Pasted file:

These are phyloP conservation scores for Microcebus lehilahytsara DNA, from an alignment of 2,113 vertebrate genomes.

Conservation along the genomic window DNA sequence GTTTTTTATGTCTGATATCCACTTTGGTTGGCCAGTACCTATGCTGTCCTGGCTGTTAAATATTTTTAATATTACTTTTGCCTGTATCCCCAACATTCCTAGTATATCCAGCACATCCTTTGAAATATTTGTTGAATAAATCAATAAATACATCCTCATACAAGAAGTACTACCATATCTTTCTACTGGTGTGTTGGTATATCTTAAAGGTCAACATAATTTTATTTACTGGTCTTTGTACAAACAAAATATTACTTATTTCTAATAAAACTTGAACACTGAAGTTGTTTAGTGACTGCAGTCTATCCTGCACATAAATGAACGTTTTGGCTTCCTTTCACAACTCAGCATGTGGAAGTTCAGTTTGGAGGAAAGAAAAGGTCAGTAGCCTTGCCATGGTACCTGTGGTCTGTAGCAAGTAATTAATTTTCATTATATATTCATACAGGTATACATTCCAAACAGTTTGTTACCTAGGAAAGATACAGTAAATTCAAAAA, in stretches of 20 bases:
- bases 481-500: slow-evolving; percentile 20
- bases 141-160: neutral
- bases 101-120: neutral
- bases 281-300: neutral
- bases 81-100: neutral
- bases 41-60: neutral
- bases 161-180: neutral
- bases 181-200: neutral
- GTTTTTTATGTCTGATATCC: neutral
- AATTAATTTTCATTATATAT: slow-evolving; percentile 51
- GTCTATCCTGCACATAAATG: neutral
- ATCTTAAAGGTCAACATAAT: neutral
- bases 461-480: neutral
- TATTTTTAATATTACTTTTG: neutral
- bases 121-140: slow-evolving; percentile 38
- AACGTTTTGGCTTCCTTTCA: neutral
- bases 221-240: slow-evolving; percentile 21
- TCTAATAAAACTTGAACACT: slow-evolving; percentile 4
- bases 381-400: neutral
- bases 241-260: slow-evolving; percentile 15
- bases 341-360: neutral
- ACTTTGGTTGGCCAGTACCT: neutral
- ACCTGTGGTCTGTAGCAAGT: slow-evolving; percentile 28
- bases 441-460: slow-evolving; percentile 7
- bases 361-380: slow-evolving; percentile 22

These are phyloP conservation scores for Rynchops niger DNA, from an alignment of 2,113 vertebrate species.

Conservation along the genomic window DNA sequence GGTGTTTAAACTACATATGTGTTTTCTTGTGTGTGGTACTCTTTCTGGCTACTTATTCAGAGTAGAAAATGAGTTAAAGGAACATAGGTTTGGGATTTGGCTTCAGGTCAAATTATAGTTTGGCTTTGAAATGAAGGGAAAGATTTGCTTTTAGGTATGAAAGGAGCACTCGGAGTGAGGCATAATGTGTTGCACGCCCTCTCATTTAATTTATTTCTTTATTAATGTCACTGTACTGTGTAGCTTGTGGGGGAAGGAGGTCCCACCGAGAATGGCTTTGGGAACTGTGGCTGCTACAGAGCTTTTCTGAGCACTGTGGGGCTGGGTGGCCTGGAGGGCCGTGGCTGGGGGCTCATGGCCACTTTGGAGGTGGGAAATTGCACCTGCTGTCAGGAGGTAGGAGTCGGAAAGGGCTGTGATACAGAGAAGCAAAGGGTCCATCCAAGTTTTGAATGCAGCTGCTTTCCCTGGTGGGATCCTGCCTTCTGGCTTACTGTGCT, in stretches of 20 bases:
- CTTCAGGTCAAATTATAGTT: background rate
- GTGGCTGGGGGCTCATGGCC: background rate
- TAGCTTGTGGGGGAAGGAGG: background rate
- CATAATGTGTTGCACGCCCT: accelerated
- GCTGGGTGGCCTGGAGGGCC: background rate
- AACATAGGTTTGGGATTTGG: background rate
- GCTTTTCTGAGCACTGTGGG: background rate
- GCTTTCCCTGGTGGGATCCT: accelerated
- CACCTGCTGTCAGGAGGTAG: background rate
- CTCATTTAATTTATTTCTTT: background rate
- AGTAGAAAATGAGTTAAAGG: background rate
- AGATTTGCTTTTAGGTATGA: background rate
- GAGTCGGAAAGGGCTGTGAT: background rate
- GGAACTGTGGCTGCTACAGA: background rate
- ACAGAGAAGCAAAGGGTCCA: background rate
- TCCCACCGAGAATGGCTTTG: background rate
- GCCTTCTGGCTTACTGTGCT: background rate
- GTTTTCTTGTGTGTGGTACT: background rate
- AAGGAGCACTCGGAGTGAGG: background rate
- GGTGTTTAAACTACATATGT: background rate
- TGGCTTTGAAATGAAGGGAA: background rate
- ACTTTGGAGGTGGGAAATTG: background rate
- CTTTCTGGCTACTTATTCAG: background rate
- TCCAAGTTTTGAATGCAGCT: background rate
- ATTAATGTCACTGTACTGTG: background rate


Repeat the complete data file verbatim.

These are phyloP conservation scores for Microcebus lehilahytsara DNA, from an alignment of 2,113 vertebrate genomes.

Conservation along the genomic window DNA sequence GTTTTTTATGTCTGATATCCACTTTGGTTGGCCAGTACCTATGCTGTCCTGGCTGTTAAATATTTTTAATATTACTTTTGCCTGTATCCCCAACATTCCTAGTATATCCAGCACATCCTTTGAAATATTTGTTGAATAAATCAATAAATACATCCTCATACAAGAAGTACTACCATATCTTTCTACTGGTGTGTTGGTATATCTTAAAGGTCAACATAATTTTATTTACTGGTCTTTGTACAAACAAAATATTACTTATTTCTAATAAAACTTGAACACTGAAGTTGTTTAGTGACTGCAGTCTATCCTGCACATAAATGAACGTTTTGGCTTCCTTTCACAACTCAGCATGTGGAAGTTCAGTTTGGAGGAAAGAAAAGGTCAGTAGCCTTGCCATGGTACCTGTGGTCTGTAGCAAGTAATTAATTTTCATTATATATTCATACAGGTATACATTCCAAACAGTTTGTTACCTAGGAAAGATACAGTAAATTCAAAAA, in stretches of 20 bases:
- bases 481-500: slow-evolving; percentile 20
- bases 141-160: neutral
- bases 101-120: neutral
- bases 281-300: neutral
- bases 81-100: neutral
- bases 41-60: neutral
- bases 161-180: neutral
- bases 181-200: neutral
- GTTTTTTATGTCTGATATCC: neutral
- AATTAATTTTCATTATATAT: slow-evolving; percentile 51
- GTCTATCCTGCACATAAATG: neutral
- ATCTTAAAGGTCAACATAAT: neutral
- bases 461-480: neutral
- TATTTTTAATATTACTTTTG: neutral
- bases 121-140: slow-evolving; percentile 38
- AACGTTTTGGCTTCCTTTCA: neutral
- bases 221-240: slow-evolving; percentile 21
- TCTAATAAAACTTGAACACT: slow-evolving; percentile 4
- bases 381-400: neutral
- bases 241-260: slow-evolving; percentile 15
- bases 341-360: neutral
- ACTTTGGTTGGCCAGTACCT: neutral
- ACCTGTGGTCTGTAGCAAGT: slow-evolving; percentile 28
- bases 441-460: slow-evolving; percentile 7
- bases 361-380: slow-evolving; percentile 22

These are phyloP conservation scores for Rynchops niger DNA, from an alignment of 2,113 vertebrate species.

Conservation along the genomic window DNA sequence GGTGTTTAAACTACATATGTGTTTTCTTGTGTGTGGTACTCTTTCTGGCTACTTATTCAGAGTAGAAAATGAGTTAAAGGAACATAGGTTTGGGATTTGGCTTCAGGTCAAATTATAGTTTGGCTTTGAAATGAAGGGAAAGATTTGCTTTTAGGTATGAAAGGAGCACTCGGAGTGAGGCATAATGTGTTGCACGCCCTCTCATTTAATTTATTTCTTTATTAATGTCACTGTACTGTGTAGCTTGTGGGGGAAGGAGGTCCCACCGAGAATGGCTTTGGGAACTGTGGCTGCTACAGAGCTTTTCTGAGCACTGTGGGGCTGGGTGGCCTGGAGGGCCGTGGCTGGGGGCTCATGGCCACTTTGGAGGTGGGAAATTGCACCTGCTGTCAGGAGGTAGGAGTCGGAAAGGGCTGTGATACAGAGAAGCAAAGGGTCCATCCAAGTTTTGAATGCAGCTGCTTTCCCTGGTGGGATCCTGCCTTCTGGCTTACTGTGCT, in stretches of 20 bases:
- CTTCAGGTCAAATTATAGTT: background rate
- GTGGCTGGGGGCTCATGGCC: background rate
- TAGCTTGTGGGGGAAGGAGG: background rate
- CATAATGTGTTGCACGCCCT: accelerated
- GCTGGGTGGCCTGGAGGGCC: background rate
- AACATAGGTTTGGGATTTGG: background rate
- GCTTTTCTGAGCACTGTGGG: background rate
- GCTTTCCCTGGTGGGATCCT: accelerated
- CACCTGCTGTCAGGAGGTAG: background rate
- CTCATTTAATTTATTTCTTT: background rate
- AGTAGAAAATGAGTTAAAGG: background rate
- AGATTTGCTTTTAGGTATGA: background rate
- GAGTCGGAAAGGGCTGTGAT: background rate
- GGAACTGTGGCTGCTACAGA: background rate
- ACAGAGAAGCAAAGGGTCCA: background rate
- TCCCACCGAGAATGGCTTTG: background rate
- GCCTTCTGGCTTACTGTGCT: background rate
- GTTTTCTTGTGTGTGGTACT: background rate
- AAGGAGCACTCGGAGTGAGG: background rate
- GGTGTTTAAACTACATATGT: background rate
- TGGCTTTGAAATGAAGGGAA: background rate
- ACTTTGGAGGTGGGAAATTG: background rate
- CTTTCTGGCTACTTATTCAG: background rate
- TCCAAGTTTTGAATGCAGCT: background rate
- ATTAATGTCACTGTACTGTG: background rate